With Cyber Monday fast approaching, Brits are being asked to be extra vigilant. The number of online scams has grown rapidly over the past few years, and scammers have become increasingly sophisticated at taking money from shoppers.
On Friday, chief of the National Cybersecurity Center, Felicity Oswald, said that cyber criminals would be on the hunt to “scam people out of their hard-earned cash.”
“The increased availability and capability of technology like large language models is making scams more convincing,” she explained.
Shoppers lost over £10m to online scams last year during the festive period, which included Black Friday and Cyber Monday according to the NCSC.
City A.M. spoke to Oz Alashe MBE, cybersecurity expert and CEO of CybSafe, who gave his top tips on how to stay safe from online scams over the shopping weekend.
“Cyber Monday is not just a time for bargain hunters, it’s also a time for criminals to hunt for financial information and sensitive data,” he said.
“People need to be armed with the knowledge and insight to spot these threats before they cause them harm. A key part of this comes down to security behaviours and implementing good cyber hygiene techniques to keep consumers, their friends and their families secure.”
Here are the five most common online scams to look out for.
Malicious emails and texts
Criminals will use big spending days to spam people with communications related to deals and discounts. If you get one, check the address where the email or text is coming from. Does it look legitimate? Only click on links if you are absolutely sure it is genuine. If not, delete!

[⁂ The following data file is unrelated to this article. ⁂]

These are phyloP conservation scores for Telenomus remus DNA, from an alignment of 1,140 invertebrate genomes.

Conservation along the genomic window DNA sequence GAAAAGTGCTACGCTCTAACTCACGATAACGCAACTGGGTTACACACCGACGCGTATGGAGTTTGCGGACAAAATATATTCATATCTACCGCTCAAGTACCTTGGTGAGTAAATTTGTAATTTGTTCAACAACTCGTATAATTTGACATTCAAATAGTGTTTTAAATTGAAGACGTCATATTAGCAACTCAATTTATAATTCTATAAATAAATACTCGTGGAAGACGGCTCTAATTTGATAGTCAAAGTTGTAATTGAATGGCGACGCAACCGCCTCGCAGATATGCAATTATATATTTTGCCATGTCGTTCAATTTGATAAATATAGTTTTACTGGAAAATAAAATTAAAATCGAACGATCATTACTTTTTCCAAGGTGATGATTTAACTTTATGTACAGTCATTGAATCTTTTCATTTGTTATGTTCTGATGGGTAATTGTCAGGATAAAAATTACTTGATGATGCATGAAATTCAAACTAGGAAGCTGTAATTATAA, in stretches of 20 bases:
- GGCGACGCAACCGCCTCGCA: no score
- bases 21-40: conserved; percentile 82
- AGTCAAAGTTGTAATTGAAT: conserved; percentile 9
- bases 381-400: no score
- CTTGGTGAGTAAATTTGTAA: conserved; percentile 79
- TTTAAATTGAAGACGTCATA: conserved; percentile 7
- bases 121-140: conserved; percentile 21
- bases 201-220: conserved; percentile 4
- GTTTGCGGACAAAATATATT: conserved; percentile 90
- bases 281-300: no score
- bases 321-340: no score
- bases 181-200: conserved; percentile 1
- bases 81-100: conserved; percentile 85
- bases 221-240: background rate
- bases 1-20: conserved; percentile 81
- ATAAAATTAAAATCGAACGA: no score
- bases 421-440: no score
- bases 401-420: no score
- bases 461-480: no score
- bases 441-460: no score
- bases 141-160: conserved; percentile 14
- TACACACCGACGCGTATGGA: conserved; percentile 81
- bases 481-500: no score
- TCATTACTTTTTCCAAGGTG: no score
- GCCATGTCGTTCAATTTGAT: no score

Watch out for spoofed domains
Criminals will set up lookalike websites of legitimate brands in a bid to trick shoppers into handing over their financial information.
Always double-check the URL of the websites you visit, and be cautious of links that come in through email, text, or promoted on social media. If you’re unsure, google the brand to see if the deals advertised are on their official website.
Use credit cards instead of debit cards for purchases
Credit cards have better fraud protections if your information does get compromised – making them a handy tool to protect against online scams.
If it is clear your credit card has been used by someone else, you should get back the full sum spent, although you must be sure to notify your provider immediately.
Check return policies and read reviews before buying from unfamiliar sites
Scam sites often have no return policy or very short windows to return items. See if there are reviews about issues with fraud or counterfeit products. If something seems sketchy, trust your instincts.
Get cyber savvy to beat online scams
Educate yourself on the techniques criminals use, and then think about what you can do to improve your security.
Use multi-factor authentication on the online accounts that offer the service. Use strong, unique passwords. Use anti-malware and email security solutions, and always keep a backup of your important data. These behaviours will make you significantly more secure online.